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Human land-use effects on mammalian mesopredator occupancy of a northeastern Connecticut landscape

Cite this dataset

Zamuda, Kimberly; Duguid, Marlyse C.; Schmitz, Oswald (2022). Human land-use effects on mammalian mesopredator occupancy of a northeastern Connecticut landscape [Dataset]. Dryad.


Mammalian mesopredators—mid-sized carnivores—are ecologically, economically and socially important. With their adaptability to a variety of habitats and diets, loss of apex predators and forest regrowth, many of these species are increasing in number throughout the northeastern USA. However, currently the region is seeing extensive landscape alterations, with an increase in residential and industrial development especially at the expense of existing forest and small-scale farmland. We sought to understand how important an existing mosaic of working lands (timberland and farmland) in a forested landscape is to mesopredator species. We did this through studying mesopredator occupancy across three land uses (or habitat types): forest reserve (protected), timber harvest (shelterwood cuts) and field (both crop yielding and fallow) in and around a 3200-ha forest in northeastern Connecticut. We examined coyote (Canis latrans), bobcat (Lynx rufus), fisher (Pekania pennanti), and raccoon (Procyon lotor) occupancy using paired camera traps across juxtaposed reserve, shelterwood and field units from April 2018 to March 2019. We created a priori habitat variable models for each species and season, as well as analyzed the impact of habitat types on each species. Throughout the year bobcats positively associated with foliage height diversity, and had the highest use of shelterwoods and lowest of fields. Land use utilization varied seasonally for coyotes and raccoons, with higher use of fields than reserves and shelterwoods for half the year and no difference between land uses the other half. Both species were not strongly associated with any particular habitat variables. Reserve forest was moderately to highly used by all species for at least half the year, and highly use year-round by fisher. Our findings reveal that a mosaic of intact forest and working lands, timber harvest and agriculture can support mesopredator diversity.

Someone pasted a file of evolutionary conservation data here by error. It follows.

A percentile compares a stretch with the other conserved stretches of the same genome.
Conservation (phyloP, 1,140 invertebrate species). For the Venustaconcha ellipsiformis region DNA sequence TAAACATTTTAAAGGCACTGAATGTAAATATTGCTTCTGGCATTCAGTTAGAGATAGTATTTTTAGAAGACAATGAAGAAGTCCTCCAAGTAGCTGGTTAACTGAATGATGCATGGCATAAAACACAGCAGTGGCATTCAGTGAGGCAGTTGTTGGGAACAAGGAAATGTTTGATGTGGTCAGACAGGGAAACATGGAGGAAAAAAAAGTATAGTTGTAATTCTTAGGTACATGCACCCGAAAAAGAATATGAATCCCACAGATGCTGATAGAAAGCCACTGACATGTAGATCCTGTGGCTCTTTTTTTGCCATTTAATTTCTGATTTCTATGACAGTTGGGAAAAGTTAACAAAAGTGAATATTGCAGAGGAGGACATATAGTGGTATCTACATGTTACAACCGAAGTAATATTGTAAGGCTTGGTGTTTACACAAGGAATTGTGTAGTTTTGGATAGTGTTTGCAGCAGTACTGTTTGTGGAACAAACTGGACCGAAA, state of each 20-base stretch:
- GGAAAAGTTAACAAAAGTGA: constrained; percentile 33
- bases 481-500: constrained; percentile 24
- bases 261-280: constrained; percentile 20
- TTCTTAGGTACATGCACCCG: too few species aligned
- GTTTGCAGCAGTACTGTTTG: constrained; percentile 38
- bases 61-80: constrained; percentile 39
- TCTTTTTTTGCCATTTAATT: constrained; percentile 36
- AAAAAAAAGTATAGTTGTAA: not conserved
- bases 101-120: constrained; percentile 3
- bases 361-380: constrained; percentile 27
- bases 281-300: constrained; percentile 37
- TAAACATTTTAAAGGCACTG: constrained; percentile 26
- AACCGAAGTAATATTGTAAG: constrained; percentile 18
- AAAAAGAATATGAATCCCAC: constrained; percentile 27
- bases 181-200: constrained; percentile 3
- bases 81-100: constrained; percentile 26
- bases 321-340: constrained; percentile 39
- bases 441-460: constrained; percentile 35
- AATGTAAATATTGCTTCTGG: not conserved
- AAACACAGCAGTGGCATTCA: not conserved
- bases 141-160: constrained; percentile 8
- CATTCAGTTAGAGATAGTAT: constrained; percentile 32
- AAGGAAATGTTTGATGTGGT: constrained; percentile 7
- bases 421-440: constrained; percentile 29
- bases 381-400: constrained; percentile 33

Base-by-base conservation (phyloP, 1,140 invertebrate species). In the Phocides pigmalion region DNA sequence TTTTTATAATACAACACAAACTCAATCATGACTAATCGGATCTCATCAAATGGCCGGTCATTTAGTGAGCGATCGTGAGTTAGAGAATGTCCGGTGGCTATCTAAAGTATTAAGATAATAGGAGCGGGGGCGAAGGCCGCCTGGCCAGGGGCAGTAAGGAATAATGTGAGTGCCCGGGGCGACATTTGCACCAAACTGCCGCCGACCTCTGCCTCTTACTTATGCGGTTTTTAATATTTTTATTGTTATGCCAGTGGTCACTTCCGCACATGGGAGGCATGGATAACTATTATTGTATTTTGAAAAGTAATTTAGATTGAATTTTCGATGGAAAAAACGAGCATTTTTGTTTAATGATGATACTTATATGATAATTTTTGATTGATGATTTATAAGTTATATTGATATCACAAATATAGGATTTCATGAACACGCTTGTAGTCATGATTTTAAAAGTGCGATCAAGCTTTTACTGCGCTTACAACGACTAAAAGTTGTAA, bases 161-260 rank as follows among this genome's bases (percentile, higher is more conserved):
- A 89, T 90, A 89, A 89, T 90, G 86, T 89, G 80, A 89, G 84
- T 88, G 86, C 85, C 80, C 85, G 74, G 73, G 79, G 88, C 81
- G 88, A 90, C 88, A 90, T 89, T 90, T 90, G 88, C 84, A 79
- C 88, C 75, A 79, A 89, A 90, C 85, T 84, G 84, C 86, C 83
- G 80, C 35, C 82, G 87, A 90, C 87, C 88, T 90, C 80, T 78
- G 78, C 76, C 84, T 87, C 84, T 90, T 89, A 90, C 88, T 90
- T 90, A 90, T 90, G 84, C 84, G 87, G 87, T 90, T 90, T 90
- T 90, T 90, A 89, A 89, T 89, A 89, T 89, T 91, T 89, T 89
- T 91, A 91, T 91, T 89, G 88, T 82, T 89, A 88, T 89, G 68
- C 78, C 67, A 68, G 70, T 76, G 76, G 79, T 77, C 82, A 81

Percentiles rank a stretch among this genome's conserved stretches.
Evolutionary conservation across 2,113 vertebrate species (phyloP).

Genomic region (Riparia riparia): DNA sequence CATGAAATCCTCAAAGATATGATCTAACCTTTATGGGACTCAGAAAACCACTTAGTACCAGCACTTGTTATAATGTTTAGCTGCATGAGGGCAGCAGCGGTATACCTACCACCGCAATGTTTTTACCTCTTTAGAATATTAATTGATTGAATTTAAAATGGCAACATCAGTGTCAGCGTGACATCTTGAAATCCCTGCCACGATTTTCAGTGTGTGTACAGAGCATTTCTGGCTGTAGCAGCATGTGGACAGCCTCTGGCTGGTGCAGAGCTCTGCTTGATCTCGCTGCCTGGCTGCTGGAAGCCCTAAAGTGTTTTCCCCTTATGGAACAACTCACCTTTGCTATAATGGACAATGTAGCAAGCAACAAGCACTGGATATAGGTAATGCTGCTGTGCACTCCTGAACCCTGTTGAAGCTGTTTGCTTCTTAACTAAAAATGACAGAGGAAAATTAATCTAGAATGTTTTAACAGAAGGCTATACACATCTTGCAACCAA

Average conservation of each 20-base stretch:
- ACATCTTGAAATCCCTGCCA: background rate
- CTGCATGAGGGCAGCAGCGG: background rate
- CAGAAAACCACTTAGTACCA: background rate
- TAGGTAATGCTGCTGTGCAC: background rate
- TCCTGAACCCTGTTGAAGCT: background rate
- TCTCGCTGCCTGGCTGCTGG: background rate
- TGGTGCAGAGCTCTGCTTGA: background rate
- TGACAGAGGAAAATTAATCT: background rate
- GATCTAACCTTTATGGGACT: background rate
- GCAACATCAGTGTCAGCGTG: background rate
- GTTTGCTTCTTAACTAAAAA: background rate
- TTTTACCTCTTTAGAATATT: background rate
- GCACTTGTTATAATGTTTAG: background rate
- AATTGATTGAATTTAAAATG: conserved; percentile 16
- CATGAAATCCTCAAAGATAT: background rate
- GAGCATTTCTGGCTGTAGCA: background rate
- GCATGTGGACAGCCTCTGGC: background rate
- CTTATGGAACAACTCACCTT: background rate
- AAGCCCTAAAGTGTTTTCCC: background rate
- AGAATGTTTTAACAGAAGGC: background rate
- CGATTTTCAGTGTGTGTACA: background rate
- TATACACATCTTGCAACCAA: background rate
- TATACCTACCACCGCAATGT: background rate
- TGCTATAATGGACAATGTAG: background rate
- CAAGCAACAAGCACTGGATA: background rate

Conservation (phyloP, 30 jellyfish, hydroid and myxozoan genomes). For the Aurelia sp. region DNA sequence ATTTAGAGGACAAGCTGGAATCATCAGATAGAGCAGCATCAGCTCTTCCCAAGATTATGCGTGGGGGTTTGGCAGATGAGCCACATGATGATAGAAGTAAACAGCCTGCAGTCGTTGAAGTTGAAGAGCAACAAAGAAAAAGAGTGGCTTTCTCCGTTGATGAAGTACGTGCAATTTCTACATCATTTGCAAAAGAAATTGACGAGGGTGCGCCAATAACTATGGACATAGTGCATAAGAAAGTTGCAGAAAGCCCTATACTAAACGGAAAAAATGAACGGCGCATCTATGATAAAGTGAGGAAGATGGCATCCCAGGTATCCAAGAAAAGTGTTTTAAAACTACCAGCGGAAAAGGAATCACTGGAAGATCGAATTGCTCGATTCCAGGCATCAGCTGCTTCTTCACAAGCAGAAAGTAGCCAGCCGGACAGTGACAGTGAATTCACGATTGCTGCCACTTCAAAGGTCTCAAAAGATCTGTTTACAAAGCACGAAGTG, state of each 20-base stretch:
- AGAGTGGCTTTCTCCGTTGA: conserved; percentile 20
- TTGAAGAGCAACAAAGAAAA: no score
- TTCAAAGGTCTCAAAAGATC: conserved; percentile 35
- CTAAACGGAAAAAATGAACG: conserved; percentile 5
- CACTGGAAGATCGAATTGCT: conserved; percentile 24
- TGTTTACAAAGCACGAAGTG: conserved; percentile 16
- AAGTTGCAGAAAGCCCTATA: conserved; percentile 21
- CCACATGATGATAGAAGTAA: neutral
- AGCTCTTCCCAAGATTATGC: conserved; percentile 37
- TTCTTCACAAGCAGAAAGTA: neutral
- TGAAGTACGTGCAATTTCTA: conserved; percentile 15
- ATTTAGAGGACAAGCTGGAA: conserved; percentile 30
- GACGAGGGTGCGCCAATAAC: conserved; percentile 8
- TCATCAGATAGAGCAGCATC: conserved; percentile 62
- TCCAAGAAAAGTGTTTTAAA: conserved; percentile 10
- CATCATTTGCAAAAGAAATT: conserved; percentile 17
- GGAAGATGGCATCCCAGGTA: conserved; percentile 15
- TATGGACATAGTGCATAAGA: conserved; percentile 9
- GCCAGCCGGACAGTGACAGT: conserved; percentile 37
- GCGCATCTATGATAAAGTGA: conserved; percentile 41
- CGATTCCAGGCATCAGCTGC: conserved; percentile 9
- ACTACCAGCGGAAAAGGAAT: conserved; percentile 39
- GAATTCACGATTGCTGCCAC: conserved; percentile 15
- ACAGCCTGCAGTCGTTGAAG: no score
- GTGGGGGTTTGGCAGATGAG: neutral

Mesopredator mammal presence absence data was collected from 50 paired Bushnell Trophy Cam HD camera traps in the Yale Myers Forest from April 2018 through February 2019. Within each season, we sampled on three replicate sets of 21 survey days. For analysis, the 21 survey days were condensed down to 7 survey days, with every three days grouped together into a single survey, consistent with other protocols (Cove et al., 2017). For illustration, a presence (1)/absence (0) sequence of 100-000-001 (9 surveys) was reduced to 1-0-1 (3 surveys). The raw presence absence data is provided. For habitat variables, at each camera trap location we measured canopy cover, foliage height diversity, volume of coarse woody debris, and snag density. All other habitat variables were extracted at 1km buffer radius from each camera trap site, and the data was pulled from the National Land Cover, Yale Myers Forest and National Elevation Databases. For further methodological description see associated paper.

Usage notes

Presence Absence mesopredator data by species and season. This file contains presence (1) and absence (0) data for each mesopredator species per site across four seasons. The species included are coyote, bobcat, racoon and fisher. mesopredator_presence_absence_data.xlsx

Habitat Variables. This file contains habitat variables data associated with each site. The sites in this file are the same as in the Presence absence data file.

A ReadMe file for the dataset is attached for further description of all files.


Yale University